There was so much I liked about this book, but the combination of characters just got to be too much...There was some interesting insight and reflection on the world of domestic infant adoption, and I really liked that we had the perspectives of birth parents, adoptive parents and a social worker.The problem I had with this book was that the characters were all a little larger than life. I believe that there are people in real life like each and every person in this book, but it felt a little crowded in there with all of these strong personalities. One birth mother is an angelically sweet woman, relinquishing her baby so she can better take care of her toddler. The other is a conflicted young woman, giving into pressure from her scum-ball of a boyfriend to give up their baby.The adoptive mother to be is an obsessed woman that spends all her time on Internet adoption sites, the adoptive father a workaholic absent from most of the story.I think that Chloe was supposed to be the person the reader could identify with, but her engagement to an unemployed extreme sports aficionado and her attraction to one of her ex-clients pushed her over the edge for me.The issues they all encounter are real, and the stories are interesting. I think I would have liked it better if it was a little less dramatic.
karieh on LibraryThing More than 1 year ago
I should be the perfect reader for this book. I¿ve been up and down the infertility and adoption roller coasters. I spent five years of my life trying to ¿have our baby, cross the finish line, and be out of this psychotic parallel universe,¿ as one of the main characters puts it.And yet as much as I should have identified with the characters in ¿Chosen¿, after about the first third of the book, I began to actively dislike all of them except the adoption caseworker. The reader is allowed limited access to the thoughts of most of the main characters¿birth parents, adoptive parents, etc. and through this, learns a bit too much. Either the author was a bit unsure of who her characters were or these people as a group are really off balance. The men, especially, go between being sensitive and emotional to violent and incredibly crude. (I am not easily shocked but there were several passages when the reader is in a male point of view that turned my stomach.) I don¿t think, given the genre, that this is what the author was trying for so I am surprised that those weren¿t edited out.Again, I¿ve been where these people are. I know the emotional roller coaster that hope, grief, joy and despair can create. I know how soul crushing the process can be. And yet I found myself nearing the end of the book hoping that none of them would end up as parents. A new father, whose life is unlike anything he expected, true, thinking, ¿Right now the baby feels like a money-gobbling parasite¿Of course he knows it won¿t always be like this, that Wyeth will start to give back in some way, be more than a drain on their energy and finances.¿ At another point, two of the main male characters imagine killing the women in their lives in horrific ways.Another thing I couldn¿t figure out was why, after a baby goes missing, the reader doesn¿t get anything from the mother¿s point of view. She is shuffled to the sidelines and the reader is forced to guess as her feelings and emotions after losing the baby she¿s tried so long to have. The one person closest to the situation and the reader is cut off from her.I¿ve looked over this review a few times, unsure if it was one I should post. But this subject of wanting a child, trying desperately to have a child and the fragile feelings one has while on any side of the adoption triangle is close to my heart. I think the author had good intentions when writing ¿Chosen¿ ¿ I think her goal was to show that no one involved in the process is all good or all bad ¿ completely unselfish or totally greedy. I just feel like this was an opportunity missed.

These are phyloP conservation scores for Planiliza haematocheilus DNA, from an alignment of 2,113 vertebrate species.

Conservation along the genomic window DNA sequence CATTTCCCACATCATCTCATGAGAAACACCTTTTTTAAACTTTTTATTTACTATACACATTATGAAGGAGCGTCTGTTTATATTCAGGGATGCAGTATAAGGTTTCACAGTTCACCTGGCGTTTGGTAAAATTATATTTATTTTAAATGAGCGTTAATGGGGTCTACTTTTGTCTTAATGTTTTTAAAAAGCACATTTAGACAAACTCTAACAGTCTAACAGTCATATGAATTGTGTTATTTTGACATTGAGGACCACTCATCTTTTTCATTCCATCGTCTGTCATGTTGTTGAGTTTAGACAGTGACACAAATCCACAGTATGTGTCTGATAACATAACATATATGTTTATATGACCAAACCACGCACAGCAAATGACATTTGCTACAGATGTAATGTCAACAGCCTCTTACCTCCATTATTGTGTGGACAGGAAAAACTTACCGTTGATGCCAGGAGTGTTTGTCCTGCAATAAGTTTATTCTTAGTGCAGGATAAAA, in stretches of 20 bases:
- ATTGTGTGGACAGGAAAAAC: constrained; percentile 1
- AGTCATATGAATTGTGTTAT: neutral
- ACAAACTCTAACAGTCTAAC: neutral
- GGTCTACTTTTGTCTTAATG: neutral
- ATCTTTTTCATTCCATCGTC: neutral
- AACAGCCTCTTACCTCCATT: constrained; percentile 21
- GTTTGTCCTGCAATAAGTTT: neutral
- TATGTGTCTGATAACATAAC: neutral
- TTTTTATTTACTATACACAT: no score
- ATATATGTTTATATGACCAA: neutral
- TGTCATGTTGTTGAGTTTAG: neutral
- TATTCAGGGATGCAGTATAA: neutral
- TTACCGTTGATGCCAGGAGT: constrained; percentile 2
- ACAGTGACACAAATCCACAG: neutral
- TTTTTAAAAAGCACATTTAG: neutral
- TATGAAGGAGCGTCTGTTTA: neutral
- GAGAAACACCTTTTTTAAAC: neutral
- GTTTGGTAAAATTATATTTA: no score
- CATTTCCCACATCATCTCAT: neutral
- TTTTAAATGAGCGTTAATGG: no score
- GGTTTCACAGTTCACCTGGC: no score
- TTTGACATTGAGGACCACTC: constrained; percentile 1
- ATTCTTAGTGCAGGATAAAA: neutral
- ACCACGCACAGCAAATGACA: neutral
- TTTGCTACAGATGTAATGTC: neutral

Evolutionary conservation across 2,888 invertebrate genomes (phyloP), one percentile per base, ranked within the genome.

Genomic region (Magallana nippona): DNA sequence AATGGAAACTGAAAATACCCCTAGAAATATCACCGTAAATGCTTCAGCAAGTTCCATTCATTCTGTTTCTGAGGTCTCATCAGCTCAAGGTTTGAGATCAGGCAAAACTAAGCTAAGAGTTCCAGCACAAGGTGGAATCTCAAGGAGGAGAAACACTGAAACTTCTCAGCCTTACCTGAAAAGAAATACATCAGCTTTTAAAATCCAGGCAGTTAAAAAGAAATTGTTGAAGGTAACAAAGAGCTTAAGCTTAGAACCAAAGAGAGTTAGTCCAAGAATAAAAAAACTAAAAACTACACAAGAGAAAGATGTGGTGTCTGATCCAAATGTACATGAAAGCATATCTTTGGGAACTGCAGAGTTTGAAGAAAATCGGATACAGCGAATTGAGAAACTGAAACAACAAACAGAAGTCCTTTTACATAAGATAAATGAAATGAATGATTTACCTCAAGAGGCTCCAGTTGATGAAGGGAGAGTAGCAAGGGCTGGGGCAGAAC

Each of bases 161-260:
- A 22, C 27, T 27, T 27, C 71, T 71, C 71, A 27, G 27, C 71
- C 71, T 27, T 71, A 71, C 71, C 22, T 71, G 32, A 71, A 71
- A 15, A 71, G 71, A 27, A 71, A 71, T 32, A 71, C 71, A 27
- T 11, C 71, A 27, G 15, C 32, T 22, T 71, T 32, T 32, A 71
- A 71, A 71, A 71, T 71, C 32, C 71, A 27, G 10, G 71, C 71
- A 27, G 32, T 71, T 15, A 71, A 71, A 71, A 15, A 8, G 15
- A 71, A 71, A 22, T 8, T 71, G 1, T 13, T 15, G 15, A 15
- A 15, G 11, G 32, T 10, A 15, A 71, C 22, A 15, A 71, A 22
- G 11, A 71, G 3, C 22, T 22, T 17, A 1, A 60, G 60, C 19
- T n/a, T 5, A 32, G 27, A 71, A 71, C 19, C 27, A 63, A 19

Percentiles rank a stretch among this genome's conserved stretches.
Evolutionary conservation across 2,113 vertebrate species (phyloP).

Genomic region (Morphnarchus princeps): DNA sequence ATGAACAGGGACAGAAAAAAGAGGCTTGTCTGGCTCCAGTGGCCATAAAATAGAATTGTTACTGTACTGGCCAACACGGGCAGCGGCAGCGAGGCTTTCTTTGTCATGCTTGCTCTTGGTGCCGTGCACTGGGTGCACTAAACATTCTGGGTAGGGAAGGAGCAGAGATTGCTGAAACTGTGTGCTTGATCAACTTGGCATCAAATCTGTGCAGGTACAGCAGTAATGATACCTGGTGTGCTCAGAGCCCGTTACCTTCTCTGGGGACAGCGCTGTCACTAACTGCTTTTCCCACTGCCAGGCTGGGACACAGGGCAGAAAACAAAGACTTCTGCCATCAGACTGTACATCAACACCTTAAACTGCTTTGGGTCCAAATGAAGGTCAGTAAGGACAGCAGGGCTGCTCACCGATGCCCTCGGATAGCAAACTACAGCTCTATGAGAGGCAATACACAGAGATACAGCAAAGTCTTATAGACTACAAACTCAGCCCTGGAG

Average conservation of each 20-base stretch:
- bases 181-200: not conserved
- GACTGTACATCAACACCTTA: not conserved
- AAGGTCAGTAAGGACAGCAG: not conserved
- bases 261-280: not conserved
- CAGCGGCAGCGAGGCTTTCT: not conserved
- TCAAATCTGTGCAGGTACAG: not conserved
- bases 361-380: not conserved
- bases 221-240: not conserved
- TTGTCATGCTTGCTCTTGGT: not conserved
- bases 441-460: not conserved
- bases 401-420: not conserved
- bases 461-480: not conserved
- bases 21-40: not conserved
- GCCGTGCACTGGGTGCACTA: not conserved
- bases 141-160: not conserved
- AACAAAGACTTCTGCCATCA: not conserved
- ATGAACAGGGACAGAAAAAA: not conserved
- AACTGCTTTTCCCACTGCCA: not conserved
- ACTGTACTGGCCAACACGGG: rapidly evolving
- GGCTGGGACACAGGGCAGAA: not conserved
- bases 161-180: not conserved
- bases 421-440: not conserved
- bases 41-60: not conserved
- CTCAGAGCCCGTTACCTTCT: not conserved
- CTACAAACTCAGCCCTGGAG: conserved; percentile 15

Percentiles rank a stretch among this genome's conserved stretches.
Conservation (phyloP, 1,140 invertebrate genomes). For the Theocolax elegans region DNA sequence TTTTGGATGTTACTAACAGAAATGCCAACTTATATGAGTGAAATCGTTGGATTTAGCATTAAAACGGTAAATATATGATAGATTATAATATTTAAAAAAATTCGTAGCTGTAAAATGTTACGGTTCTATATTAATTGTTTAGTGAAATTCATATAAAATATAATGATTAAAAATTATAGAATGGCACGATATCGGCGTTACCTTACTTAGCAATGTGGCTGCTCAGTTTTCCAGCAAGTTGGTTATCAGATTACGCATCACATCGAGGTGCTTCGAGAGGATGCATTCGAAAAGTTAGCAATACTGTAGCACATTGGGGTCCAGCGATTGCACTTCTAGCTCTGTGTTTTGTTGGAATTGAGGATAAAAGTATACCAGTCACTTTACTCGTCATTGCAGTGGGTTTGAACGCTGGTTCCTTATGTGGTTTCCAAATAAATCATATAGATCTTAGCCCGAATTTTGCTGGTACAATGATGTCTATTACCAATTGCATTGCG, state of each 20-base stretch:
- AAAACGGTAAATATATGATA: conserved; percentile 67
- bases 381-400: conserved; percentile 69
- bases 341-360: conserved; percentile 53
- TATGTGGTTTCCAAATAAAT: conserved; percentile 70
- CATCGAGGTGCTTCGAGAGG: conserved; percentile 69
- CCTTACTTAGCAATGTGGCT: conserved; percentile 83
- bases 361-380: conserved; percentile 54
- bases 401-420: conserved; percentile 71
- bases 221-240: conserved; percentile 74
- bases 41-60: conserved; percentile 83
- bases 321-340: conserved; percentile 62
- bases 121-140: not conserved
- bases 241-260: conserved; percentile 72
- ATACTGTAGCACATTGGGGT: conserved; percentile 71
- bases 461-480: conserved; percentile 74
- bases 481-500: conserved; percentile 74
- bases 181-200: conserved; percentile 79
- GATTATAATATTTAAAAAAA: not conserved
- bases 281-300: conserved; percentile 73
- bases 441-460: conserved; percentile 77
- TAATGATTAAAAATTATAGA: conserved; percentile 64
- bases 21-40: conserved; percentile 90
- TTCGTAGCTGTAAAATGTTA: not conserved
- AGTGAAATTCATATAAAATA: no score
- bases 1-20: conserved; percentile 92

lahochstetler on LibraryThing More than 1 year ago